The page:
From a professional standpoint, a Humanities degree gives one the skills and discipline to work in any variety of careers (” Arts & Humanities”). In the world of work, this is what makes it a versatile course for the 21st century. According to Torben Drewes (2002), the labour market clearly has room for, and rewards, a very broad and diverse range of skills that Humanities courses offer. Therefore, students whose interests and aptitudes lead them into the Humanities will not be financially disadvantaged by their choice.
Works Cited
” A Wealth of Ideas: The Value of the Humanities in Modern Society.” An edited transcript of the Round Table/General Discussion involving the panel of speakers at the Colloquium and members of the audience. Accessed 25 July 2007. .
” Arts & Humanities Degree Programs.” Website: WorldWideLearn. com. Accessed 25 July 2007. .
Anon. 1984. ” On the Uses of the Humanities: Vision and Application.” Report by The Hastings Centre. Institute of Society, Ethics and the Life Sciences, New York.
Brown, L., Boyer, D., de Bary B & Fajans. J. 2006. Twenty-first Century Humanities at the Core of the University. In Lepage, G. P., Martin, C. & Mostafavi, M. Do the Humanities Have To Be Useful ISBN: 0-9785514-0-0. Library of Congress Control No: 2006925441.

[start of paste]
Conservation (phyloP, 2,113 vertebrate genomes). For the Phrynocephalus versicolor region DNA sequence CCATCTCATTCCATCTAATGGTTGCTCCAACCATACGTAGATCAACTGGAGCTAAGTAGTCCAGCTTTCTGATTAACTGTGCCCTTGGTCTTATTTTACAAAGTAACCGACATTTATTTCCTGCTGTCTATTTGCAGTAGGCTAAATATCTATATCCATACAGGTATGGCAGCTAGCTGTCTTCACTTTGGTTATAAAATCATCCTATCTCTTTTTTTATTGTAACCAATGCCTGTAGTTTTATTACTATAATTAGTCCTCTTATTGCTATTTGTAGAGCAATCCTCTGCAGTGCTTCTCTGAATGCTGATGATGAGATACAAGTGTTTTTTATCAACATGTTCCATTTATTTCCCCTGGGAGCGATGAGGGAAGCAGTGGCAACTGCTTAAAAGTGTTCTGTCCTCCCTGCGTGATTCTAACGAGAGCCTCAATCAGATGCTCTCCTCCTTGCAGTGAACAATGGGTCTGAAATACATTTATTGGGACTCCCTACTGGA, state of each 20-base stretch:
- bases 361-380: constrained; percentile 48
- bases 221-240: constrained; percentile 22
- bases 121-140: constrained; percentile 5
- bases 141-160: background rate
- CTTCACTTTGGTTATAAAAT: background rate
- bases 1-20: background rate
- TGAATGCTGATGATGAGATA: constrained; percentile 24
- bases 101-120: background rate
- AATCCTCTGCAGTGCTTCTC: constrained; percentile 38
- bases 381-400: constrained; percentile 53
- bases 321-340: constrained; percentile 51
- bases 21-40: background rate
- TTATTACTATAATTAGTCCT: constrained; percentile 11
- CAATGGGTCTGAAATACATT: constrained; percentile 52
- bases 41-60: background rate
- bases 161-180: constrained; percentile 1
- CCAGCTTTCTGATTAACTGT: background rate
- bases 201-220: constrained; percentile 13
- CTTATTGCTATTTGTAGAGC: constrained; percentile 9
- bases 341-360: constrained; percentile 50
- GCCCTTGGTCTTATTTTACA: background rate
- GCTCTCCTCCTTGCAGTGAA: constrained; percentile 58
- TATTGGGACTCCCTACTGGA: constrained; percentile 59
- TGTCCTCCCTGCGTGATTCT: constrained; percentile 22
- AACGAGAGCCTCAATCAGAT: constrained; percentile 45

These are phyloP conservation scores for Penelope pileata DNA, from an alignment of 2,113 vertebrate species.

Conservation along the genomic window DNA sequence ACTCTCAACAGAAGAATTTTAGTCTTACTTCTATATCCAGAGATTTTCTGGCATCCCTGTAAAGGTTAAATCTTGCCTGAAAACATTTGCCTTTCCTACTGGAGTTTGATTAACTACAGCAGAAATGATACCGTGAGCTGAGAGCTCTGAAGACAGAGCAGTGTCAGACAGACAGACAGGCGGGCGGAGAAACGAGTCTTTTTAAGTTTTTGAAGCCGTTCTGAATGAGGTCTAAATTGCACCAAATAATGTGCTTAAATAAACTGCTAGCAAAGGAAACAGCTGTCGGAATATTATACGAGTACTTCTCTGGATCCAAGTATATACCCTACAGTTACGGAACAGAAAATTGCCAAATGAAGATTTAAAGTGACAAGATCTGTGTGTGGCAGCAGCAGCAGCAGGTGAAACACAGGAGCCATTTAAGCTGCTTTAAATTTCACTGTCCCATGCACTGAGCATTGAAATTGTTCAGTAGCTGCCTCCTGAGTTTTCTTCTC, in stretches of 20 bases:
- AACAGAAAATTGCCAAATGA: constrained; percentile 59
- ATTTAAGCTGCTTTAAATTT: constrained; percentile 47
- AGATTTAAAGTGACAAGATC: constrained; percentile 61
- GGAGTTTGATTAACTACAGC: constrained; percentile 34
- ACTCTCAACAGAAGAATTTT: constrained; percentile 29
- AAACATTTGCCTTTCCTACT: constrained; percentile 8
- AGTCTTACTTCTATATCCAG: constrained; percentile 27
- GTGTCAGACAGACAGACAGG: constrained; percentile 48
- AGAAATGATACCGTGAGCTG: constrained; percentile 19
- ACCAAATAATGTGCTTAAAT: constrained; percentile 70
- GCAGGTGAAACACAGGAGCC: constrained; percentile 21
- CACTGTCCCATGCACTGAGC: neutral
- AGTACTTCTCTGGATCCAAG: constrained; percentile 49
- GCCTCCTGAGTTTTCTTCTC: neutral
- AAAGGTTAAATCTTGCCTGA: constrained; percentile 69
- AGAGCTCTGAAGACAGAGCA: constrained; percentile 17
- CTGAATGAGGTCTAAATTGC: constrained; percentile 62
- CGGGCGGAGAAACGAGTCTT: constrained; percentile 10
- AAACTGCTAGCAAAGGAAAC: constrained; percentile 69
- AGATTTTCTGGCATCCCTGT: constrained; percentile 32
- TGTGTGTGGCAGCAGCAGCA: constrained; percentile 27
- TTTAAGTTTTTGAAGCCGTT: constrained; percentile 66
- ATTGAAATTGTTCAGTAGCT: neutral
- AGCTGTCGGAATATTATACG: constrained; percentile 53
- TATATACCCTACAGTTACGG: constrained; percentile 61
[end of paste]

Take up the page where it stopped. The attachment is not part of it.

Chipman, L. 1995. ‘Becoming an Independent Learner: Universities and their future’. Interviewed by Daryl Nation, Monash Distance Education, 1995.
Crocker, K. ” Imagine a World in Which There Is Only Fact.” In Lepage, G. P., Martin, C. & Mostafavi, M. (Eds.). 2006. Do the Humanities Have To Be Useful ISBN: 0-9785514-0-0. Library of Congress Control No: 2006925441.
Drewes, T. ” Value added: humanities and social sciences degrees. Evidence supports long-term employment success.” Spring 2002. Ontario Confederation of University Faculty Associations (OCUFA) Forum.
Giles, P. & Drewes, T. ” Liberal Arts Degrees and the Labour Market.” Perspectives on Labour and Income, Vol. 13. No. 3 . Autumn 2001.
Hart, D. 1990. ‘The importance of the liberal arts to education: An historian’s perspective’ in Gibbs, Anthony M. (Ed). ” The Relevance of the Humanities.” Occasional Paper. No. 8. Australian Academy of the Humanities, Canberra.
Lepage, G. P., Martin, C. & Mostafavi, M. (Eds.). 2006. Do the Humanities Have To Be Useful ISBN: 0-9785514-0-0. Library of Congress Control No: 2006925441.
Linklater, M. A Wealth of Ideas: ” The Value of the Humanities in Modern Society.” An edited transcript of the Round Table/General Discussion involving the panel of speakers at the Colloquium and members of the audience. Accessed 25 July 25 2007. .
McGrory, Kathleen. Teaching and Values: What Values Will We Take into the 21st Century
Society for Values in Higher Education. Accessed 25 July 2007. .
Shulman, Peter A. In Defense of HASS: A Humanist Responds. The Tech. Vol. 126. Issue 40. 22 Sept. 2006.